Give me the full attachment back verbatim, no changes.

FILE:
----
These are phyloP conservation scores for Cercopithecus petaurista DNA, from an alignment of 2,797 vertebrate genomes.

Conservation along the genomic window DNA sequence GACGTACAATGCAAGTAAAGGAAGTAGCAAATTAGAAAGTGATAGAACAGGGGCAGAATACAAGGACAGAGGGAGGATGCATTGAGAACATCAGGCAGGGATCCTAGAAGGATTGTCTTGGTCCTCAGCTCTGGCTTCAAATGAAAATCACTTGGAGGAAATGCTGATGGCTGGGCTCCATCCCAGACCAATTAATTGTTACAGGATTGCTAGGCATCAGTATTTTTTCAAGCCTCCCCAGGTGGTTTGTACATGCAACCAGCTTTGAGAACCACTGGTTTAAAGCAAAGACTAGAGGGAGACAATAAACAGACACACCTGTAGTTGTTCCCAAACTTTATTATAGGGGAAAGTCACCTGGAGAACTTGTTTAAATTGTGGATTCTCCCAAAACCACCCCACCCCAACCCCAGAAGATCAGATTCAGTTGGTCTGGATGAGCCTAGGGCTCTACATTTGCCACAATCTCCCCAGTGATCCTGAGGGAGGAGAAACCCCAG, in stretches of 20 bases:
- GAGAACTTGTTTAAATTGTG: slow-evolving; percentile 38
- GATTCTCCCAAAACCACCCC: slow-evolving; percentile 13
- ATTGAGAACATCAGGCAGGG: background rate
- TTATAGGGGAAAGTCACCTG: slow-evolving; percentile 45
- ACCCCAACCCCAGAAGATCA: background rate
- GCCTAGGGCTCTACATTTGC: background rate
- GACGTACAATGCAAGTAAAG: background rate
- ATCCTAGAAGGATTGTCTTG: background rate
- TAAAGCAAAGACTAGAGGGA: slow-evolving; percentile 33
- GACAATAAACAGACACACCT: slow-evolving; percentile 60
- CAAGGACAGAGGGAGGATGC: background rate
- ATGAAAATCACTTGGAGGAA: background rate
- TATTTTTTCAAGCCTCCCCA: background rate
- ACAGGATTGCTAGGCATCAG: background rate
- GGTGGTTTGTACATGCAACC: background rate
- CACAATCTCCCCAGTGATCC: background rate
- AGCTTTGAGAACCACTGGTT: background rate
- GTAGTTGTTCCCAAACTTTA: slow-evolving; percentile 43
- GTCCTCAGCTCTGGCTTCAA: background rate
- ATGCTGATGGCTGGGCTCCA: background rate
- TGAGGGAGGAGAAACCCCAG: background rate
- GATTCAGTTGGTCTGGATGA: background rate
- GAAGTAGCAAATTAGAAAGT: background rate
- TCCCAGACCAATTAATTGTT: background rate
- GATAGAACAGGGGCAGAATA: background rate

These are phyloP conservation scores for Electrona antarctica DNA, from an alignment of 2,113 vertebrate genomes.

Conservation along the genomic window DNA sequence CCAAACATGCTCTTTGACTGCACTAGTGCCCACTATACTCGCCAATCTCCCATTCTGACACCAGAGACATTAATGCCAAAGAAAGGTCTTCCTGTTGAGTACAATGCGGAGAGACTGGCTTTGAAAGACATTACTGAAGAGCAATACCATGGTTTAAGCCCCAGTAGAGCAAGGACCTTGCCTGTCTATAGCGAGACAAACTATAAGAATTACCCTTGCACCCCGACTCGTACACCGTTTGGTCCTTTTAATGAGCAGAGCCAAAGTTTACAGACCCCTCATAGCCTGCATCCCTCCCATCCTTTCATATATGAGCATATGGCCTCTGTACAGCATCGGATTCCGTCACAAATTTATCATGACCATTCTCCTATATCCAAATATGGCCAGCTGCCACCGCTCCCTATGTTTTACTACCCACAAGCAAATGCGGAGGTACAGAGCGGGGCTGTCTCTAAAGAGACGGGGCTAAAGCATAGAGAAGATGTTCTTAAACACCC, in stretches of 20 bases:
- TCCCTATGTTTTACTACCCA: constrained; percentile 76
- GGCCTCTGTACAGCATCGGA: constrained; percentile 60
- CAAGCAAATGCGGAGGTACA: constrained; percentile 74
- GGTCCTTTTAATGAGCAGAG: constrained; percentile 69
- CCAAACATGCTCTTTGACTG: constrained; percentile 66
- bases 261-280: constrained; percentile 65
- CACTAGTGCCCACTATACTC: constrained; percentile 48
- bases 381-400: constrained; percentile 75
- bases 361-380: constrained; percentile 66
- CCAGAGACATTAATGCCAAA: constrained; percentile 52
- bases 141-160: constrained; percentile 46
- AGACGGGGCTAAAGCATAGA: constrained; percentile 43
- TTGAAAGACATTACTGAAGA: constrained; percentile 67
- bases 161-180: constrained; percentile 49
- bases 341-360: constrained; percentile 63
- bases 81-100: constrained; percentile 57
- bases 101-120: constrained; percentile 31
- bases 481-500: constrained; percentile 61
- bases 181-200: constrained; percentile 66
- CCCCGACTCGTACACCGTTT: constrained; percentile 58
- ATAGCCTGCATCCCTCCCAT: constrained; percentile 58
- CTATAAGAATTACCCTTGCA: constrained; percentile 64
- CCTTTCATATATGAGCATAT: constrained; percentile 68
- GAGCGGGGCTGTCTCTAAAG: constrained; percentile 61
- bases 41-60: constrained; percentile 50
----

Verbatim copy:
These are phyloP conservation scores for Cercopithecus petaurista DNA, from an alignment of 2,797 vertebrate genomes.

Conservation along the genomic window DNA sequence GACGTACAATGCAAGTAAAGGAAGTAGCAAATTAGAAAGTGATAGAACAGGGGCAGAATACAAGGACAGAGGGAGGATGCATTGAGAACATCAGGCAGGGATCCTAGAAGGATTGTCTTGGTCCTCAGCTCTGGCTTCAAATGAAAATCACTTGGAGGAAATGCTGATGGCTGGGCTCCATCCCAGACCAATTAATTGTTACAGGATTGCTAGGCATCAGTATTTTTTCAAGCCTCCCCAGGTGGTTTGTACATGCAACCAGCTTTGAGAACCACTGGTTTAAAGCAAAGACTAGAGGGAGACAATAAACAGACACACCTGTAGTTGTTCCCAAACTTTATTATAGGGGAAAGTCACCTGGAGAACTTGTTTAAATTGTGGATTCTCCCAAAACCACCCCACCCCAACCCCAGAAGATCAGATTCAGTTGGTCTGGATGAGCCTAGGGCTCTACATTTGCCACAATCTCCCCAGTGATCCTGAGGGAGGAGAAACCCCAG, in stretches of 20 bases:
- GAGAACTTGTTTAAATTGTG: slow-evolving; percentile 38
- GATTCTCCCAAAACCACCCC: slow-evolving; percentile 13
- ATTGAGAACATCAGGCAGGG: background rate
- TTATAGGGGAAAGTCACCTG: slow-evolving; percentile 45
- ACCCCAACCCCAGAAGATCA: background rate
- GCCTAGGGCTCTACATTTGC: background rate
- GACGTACAATGCAAGTAAAG: background rate
- ATCCTAGAAGGATTGTCTTG: background rate
- TAAAGCAAAGACTAGAGGGA: slow-evolving; percentile 33
- GACAATAAACAGACACACCT: slow-evolving; percentile 60
- CAAGGACAGAGGGAGGATGC: background rate
- ATGAAAATCACTTGGAGGAA: background rate
- TATTTTTTCAAGCCTCCCCA: background rate
- ACAGGATTGCTAGGCATCAG: background rate
- GGTGGTTTGTACATGCAACC: background rate
- CACAATCTCCCCAGTGATCC: background rate
- AGCTTTGAGAACCACTGGTT: background rate
- GTAGTTGTTCCCAAACTTTA: slow-evolving; percentile 43
- GTCCTCAGCTCTGGCTTCAA: background rate
- ATGCTGATGGCTGGGCTCCA: background rate
- TGAGGGAGGAGAAACCCCAG: background rate
- GATTCAGTTGGTCTGGATGA: background rate
- GAAGTAGCAAATTAGAAAGT: background rate
- TCCCAGACCAATTAATTGTT: background rate
- GATAGAACAGGGGCAGAATA: background rate

These are phyloP conservation scores for Electrona antarctica DNA, from an alignment of 2,113 vertebrate genomes.

Conservation along the genomic window DNA sequence CCAAACATGCTCTTTGACTGCACTAGTGCCCACTATACTCGCCAATCTCCCATTCTGACACCAGAGACATTAATGCCAAAGAAAGGTCTTCCTGTTGAGTACAATGCGGAGAGACTGGCTTTGAAAGACATTACTGAAGAGCAATACCATGGTTTAAGCCCCAGTAGAGCAAGGACCTTGCCTGTCTATAGCGAGACAAACTATAAGAATTACCCTTGCACCCCGACTCGTACACCGTTTGGTCCTTTTAATGAGCAGAGCCAAAGTTTACAGACCCCTCATAGCCTGCATCCCTCCCATCCTTTCATATATGAGCATATGGCCTCTGTACAGCATCGGATTCCGTCACAAATTTATCATGACCATTCTCCTATATCCAAATATGGCCAGCTGCCACCGCTCCCTATGTTTTACTACCCACAAGCAAATGCGGAGGTACAGAGCGGGGCTGTCTCTAAAGAGACGGGGCTAAAGCATAGAGAAGATGTTCTTAAACACCC, in stretches of 20 bases:
- TCCCTATGTTTTACTACCCA: constrained; percentile 76
- GGCCTCTGTACAGCATCGGA: constrained; percentile 60
- CAAGCAAATGCGGAGGTACA: constrained; percentile 74
- GGTCCTTTTAATGAGCAGAG: constrained; percentile 69
- CCAAACATGCTCTTTGACTG: constrained; percentile 66
- bases 261-280: constrained; percentile 65
- CACTAGTGCCCACTATACTC: constrained; percentile 48
- bases 381-400: constrained; percentile 75
- bases 361-380: constrained; percentile 66
- CCAGAGACATTAATGCCAAA: constrained; percentile 52
- bases 141-160: constrained; percentile 46
- AGACGGGGCTAAAGCATAGA: constrained; percentile 43
- TTGAAAGACATTACTGAAGA: constrained; percentile 67
- bases 161-180: constrained; percentile 49
- bases 341-360: constrained; percentile 63
- bases 81-100: constrained; percentile 57
- bases 101-120: constrained; percentile 31
- bases 481-500: constrained; percentile 61
- bases 181-200: constrained; percentile 66
- CCCCGACTCGTACACCGTTT: constrained; percentile 58
- ATAGCCTGCATCCCTCCCAT: constrained; percentile 58
- CTATAAGAATTACCCTTGCA: constrained; percentile 64
- CCTTTCATATATGAGCATAT: constrained; percentile 68
- GAGCGGGGCTGTCTCTAAAG: constrained; percentile 61
- bases 41-60: constrained; percentile 50